Cell-cell fusion is fundamental to the development and physiology of multicellular organisms, but little is known of its mechanistic underpinnings. Recent studies in several model systems have begun to reveal fundamental principles underlying cell-cell fusion. In particular, studies in the fruit fly Drosophila have revealed an essential function of the actin cytoskeleton in myoblast fusion, the process in which mononucleate myoblasts fuse to form multinucleate muscle fibers. Specifically, we have revealed a cell type-specific, F-actin-enriched podosome-like structure that invades the opposing fusion partner with multiple protrusive fingers, which ultimately leads to fusion pore formation. In addition, studies in the round worm C. elegans have identified a pair of putative fusogenic proteins that are both necessary and sufficient to induce fusion in the embyro. Moreover, it has been shown that expressing the worm fusogens in a heterologous insect cell line, Sf9 cells can induce a low frequency of cell-cell fusion. We have now established a high-efficiency, inducible cell culture system by co-expressing the worm fusogen and a fly cell adhesion molecule in a Drosophila cell line that does not normally undergo fusion. Such co-expression results in a >10 fold increase in cell fusion efficiency compared with cells expressing the fusogen alone. We show that similar podosome-like structures are used in cultured cells to promote cell-cell fusion and that the Arp2/3 nucleation promoting factors are required for fusing cultured cells as for muscle cells in Drosophila embryos. Thus we have established a cell culture system that closely mimics myoblast fusion in vivo. The goal of this project is to further characterize the molecular and cellular mechanisms of this cell culture system and to use it as a tool to discover new genes involved in cell-cell fusion.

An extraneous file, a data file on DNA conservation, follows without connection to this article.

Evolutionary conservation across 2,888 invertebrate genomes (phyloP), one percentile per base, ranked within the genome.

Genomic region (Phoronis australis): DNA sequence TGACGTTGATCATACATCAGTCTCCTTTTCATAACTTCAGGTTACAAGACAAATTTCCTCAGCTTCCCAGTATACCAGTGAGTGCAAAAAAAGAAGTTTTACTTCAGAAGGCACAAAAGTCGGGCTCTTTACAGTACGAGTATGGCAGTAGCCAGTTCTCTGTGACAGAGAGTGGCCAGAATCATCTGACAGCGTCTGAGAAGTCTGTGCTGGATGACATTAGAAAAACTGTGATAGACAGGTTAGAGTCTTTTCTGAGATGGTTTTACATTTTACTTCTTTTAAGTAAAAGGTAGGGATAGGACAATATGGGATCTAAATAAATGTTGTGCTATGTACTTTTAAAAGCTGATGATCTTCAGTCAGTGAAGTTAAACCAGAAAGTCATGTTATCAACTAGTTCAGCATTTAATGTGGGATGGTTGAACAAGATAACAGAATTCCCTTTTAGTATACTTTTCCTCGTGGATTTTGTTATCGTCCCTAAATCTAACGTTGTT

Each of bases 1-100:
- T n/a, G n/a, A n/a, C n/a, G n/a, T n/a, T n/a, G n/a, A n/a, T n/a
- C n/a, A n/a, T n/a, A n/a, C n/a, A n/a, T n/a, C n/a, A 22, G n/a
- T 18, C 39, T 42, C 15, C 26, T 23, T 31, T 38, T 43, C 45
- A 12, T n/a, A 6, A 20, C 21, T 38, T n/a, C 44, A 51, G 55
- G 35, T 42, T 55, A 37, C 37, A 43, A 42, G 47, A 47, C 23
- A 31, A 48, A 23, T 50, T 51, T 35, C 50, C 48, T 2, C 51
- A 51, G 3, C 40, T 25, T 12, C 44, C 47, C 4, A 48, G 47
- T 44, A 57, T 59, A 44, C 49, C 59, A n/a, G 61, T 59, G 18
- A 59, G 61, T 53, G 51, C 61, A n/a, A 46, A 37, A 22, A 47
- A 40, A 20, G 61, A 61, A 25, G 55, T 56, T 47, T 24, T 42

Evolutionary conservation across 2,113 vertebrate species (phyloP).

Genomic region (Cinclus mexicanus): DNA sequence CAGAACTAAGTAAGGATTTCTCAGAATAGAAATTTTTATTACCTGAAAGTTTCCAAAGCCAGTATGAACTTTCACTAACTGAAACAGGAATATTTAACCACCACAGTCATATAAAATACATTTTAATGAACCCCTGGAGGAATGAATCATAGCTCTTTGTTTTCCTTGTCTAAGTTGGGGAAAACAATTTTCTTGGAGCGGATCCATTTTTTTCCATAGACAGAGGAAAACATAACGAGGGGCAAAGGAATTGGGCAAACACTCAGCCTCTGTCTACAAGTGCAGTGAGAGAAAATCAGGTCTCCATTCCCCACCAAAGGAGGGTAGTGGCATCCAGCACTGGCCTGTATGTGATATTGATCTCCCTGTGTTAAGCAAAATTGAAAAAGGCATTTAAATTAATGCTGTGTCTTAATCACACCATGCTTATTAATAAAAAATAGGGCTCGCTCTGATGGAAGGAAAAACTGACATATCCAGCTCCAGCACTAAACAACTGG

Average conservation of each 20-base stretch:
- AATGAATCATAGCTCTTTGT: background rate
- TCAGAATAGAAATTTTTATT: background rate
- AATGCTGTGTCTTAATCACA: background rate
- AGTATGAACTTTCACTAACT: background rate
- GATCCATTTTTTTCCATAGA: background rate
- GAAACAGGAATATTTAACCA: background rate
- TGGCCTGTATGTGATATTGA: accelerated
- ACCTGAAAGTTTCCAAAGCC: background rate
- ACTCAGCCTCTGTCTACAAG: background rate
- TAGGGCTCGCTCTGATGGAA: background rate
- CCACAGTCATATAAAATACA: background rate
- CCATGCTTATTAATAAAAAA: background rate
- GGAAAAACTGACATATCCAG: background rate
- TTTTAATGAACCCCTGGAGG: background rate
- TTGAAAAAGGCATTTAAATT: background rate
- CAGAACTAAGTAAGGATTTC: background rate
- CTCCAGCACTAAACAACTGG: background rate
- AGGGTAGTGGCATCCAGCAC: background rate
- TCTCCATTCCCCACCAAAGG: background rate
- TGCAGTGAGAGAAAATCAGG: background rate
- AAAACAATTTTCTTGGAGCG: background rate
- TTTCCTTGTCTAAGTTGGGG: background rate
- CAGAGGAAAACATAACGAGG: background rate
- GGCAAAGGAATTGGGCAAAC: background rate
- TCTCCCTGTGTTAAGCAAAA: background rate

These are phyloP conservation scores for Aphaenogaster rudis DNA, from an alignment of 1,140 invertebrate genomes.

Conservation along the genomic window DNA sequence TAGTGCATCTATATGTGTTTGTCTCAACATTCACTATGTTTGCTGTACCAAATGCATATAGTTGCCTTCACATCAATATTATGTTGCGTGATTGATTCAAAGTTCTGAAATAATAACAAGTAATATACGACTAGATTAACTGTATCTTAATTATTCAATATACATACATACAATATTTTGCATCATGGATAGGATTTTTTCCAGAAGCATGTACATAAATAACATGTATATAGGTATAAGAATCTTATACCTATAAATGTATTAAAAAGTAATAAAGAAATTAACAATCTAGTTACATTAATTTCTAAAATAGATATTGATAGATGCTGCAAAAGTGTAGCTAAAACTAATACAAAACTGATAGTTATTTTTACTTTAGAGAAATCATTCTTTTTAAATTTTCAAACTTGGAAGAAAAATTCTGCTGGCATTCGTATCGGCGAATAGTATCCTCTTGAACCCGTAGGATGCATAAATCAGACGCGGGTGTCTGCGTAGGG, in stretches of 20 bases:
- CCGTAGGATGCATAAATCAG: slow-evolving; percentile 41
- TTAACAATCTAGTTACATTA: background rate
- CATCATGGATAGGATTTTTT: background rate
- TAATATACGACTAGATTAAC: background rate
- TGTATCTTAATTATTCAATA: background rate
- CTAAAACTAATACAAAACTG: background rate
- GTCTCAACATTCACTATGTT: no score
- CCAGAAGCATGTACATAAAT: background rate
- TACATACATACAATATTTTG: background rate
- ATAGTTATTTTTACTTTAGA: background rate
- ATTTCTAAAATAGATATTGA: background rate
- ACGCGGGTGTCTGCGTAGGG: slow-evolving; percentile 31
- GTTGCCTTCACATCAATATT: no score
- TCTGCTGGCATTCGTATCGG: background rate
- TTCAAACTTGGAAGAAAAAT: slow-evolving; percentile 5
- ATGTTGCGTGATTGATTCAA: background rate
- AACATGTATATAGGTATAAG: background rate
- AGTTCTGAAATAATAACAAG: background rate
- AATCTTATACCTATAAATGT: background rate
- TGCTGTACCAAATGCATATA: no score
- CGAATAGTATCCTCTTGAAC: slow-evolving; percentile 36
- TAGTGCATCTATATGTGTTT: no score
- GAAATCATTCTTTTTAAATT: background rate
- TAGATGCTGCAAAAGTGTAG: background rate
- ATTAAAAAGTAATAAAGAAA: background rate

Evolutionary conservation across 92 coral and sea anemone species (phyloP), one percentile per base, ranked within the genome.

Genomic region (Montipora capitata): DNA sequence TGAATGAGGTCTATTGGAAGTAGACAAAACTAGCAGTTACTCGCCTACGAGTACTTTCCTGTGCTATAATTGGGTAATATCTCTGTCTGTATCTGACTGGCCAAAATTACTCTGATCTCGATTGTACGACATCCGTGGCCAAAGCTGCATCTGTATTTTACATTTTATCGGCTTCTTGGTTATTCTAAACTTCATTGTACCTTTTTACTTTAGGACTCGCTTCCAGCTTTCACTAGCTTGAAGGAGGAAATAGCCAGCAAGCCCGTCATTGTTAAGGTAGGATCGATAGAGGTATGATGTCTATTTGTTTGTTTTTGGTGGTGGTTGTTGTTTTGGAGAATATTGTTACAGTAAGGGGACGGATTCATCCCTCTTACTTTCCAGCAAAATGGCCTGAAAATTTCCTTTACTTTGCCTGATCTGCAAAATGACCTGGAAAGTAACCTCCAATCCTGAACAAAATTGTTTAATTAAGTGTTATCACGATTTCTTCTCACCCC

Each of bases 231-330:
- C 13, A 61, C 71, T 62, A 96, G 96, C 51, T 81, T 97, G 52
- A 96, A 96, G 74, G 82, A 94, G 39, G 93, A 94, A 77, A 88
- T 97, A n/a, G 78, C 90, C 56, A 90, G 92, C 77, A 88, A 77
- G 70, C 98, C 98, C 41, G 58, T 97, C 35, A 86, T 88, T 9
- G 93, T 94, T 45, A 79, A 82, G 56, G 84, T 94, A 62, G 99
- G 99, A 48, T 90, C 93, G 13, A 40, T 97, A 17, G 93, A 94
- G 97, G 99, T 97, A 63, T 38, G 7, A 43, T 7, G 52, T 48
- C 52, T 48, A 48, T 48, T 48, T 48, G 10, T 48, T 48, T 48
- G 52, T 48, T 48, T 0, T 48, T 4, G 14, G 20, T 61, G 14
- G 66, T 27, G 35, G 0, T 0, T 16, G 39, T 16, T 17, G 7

Cell-cell fusion is fundamental to the conception, development and physiology of multicellular organisms. It is involved in processes as diverse as fertilization, myogenesis, bone remodeling, placental development, immune response and tumor metastasis. Thus understanding the mechanisms of cell-cell fusion is not only important for fundamental biology, but may also provide basis for its manipulation in therapeutic settings for human diseases.
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